BULAWAYO, (Thomson Reuters Foundation) – When Smangele Tshuma got divorced after five years of marriage, her in-laws forced her out of the home that she had been living in with her husband in southwestern Zimbabwe and took the three donkeys she had bought with money from selling blankets.
Like most marriages in the country’s rural areas, Tshuma’s had been a customary, unregistered union in which everything she brought to the marriage was considered her husband’s property, the mother of two told the Thomson Reuters Foundation.
In a country where women are largely treated as dependents of men, a ruling by Zimbabwe’s Supreme Court in June that entitles married couples to an equal share of their property upon divorce was hailed as historic by women’s rights advocates.
Now, they are encouraging women – especially in rural areas – to register their marriages and working to spread awareness about the new law, to tackle what is considered by many as one of the main barriers to women’s access to land and property.
“Traditionally, women are regarded as kids,” Tshuma, 38, said in a phone interview from her parents’ home in Tsukuru village, where she and her children have been living since the divorce in 2013.
“That mentality has to change if the country is serious about addressing gender inequality.”
Before the new law, women often found themselves trapped in failing or abusive marriages, knowing that divorce could leave them with no financial security, said Melissa Ndlovu, programmes manager at the non-profit Emthonjeni Women’s Forum.
By freeing women from relying on their partners for money, the new law provides them with a sense of security, helps them support the education and health of their children, and reduces incidents of violence against women, Ndlovu said.
“The implementation of this law is important as a woman’s ability to own, inherit and control land and property is vital to her ability to access resources and participate in the economy,” she said.
Land is unevenly distributed in Zimbabwe, where progress for women’s land rights has been “very slow”, according to the Gender and Land Rights Database compiled by the U.N.’s Food and Agriculture Organization (FAO).
In a 2017 report, the FAO noted that 36% of women and 36% of men in Zimbabwe own land either solely or jointly with another family member.
But, of those, only 11% of women are sole landowners – compared with 22% of men – “suggesting that when women own land they are more likely to share the ownership rights with another family member.”
Zimbabwe’s constitution gives women and men equal rights to property and land, but in many rural communities tradition overrides national legislation, say legal experts.
The country has also signed various regional and international conventions and declarations giving women the same rights as men, noted Thubelihle Ncube, a legal expert with the anti-corruption charity Transparency International Zimbabwe.
“Everyone has a right to buy, own and sell all forms of property, regardless of gender and marital status. All these declarations forbid placing women at a disadvantage,” Ncube said.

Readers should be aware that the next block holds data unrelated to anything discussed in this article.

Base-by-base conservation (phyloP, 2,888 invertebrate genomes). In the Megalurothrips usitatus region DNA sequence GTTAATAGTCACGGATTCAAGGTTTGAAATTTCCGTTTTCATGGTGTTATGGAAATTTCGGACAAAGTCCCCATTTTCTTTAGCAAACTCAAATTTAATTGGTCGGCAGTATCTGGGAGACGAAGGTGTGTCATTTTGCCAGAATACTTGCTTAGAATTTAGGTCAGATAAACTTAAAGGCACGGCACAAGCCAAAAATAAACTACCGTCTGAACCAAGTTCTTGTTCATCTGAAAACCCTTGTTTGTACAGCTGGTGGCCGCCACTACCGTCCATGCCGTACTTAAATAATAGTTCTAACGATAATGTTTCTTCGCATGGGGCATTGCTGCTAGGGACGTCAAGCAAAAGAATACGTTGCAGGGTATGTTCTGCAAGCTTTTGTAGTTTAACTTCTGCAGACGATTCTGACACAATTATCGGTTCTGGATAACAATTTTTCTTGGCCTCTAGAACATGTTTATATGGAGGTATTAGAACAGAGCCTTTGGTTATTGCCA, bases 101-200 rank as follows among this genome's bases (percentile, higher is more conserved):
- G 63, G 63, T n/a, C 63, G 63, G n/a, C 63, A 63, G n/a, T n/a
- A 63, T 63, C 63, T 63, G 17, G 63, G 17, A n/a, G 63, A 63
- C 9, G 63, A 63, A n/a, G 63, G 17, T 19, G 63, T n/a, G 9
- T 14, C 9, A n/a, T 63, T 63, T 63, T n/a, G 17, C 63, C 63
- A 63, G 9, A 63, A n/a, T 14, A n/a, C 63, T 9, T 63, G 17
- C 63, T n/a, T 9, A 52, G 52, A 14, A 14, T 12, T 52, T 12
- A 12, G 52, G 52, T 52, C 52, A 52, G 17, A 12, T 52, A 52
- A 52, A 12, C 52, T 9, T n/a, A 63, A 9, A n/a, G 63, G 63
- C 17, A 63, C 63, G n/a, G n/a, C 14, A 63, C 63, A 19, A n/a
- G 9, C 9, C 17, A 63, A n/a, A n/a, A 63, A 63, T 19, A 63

The biggest obstacle to many rural women owning property or land is the traditional belief that “a woman’s place is in the kitchen,” she added.
VALUING UNPAID CARE WORK
In its June decision, Zimbabwe’s Supreme Court ruled that a judge can award a woman half of all movable and immovable properties when she divorces, regardless of her monetary contribution toward the purchase of those properties.
Secretary for Women’s Affairs Melusi Matshiya said the verdict is a welcome development.
“It is fallacious to suggest that women do not contribute to the acquisition of immovable property,” Matshiya said in emailed comments.
“Women perform the bulk of the family’s unpaid care work. Such work contributes to the family stability and the conducive environment necessary to acquire immovable property.”
Previous divorce laws did not recognise women’s non-financial contribution to the household, explained Choice Damiso, a lawyer with the Zimbabwe Women Lawyers Association (ZWLA) who represented the plaintiff in the Supreme Court case.
“The Supreme Court was facing two pertinent issues: whether or not the property was matrimonial property and, if so, how it should be shared,” she said in a phone interview.
“The plaintiff wanted 50% and the defendant wanted 100%. These issues are by no means new to the courts as the rate of divorce continues to soar.”
In 2019, more than 2,600 couples in Zimbabwe filed for divorce, about a 40% increase from two years earlier, according to statistics obtained from the High Court’s Family Law division.
Memory Chindewere of the Padare/Enkundleni/Men’s Forum on Gender, a non-profit working with men and boys to support women’s rights, said it is vital for women to register their customary marriages to be protected by the new law.
“In previous cases, before this new law, women only got things like chairs, kitchen units and the husband would get real property which mattered most, like cars, livestock and (houses),” he said in a phone interview.
Since custom forbids many women in Zimbabwe from working, the new law’s recognition of their caregiving contribution to the marriage “is actually a better option, because women have been disadvantaged for a very long time,” Chindewere added.
Sibongumusa Maphosa (not her real name), 45, left her physically violent marriage last year, but said she “lost everything” in the process.
“The ruling by the Supreme Court will help a lot of women who are faced with such a dilemma in the country,” said Maphosa, who works in cattle rearing in a rural part of Matabeleland North province.
“We are thankful our court system is taking women’s issues seriously.”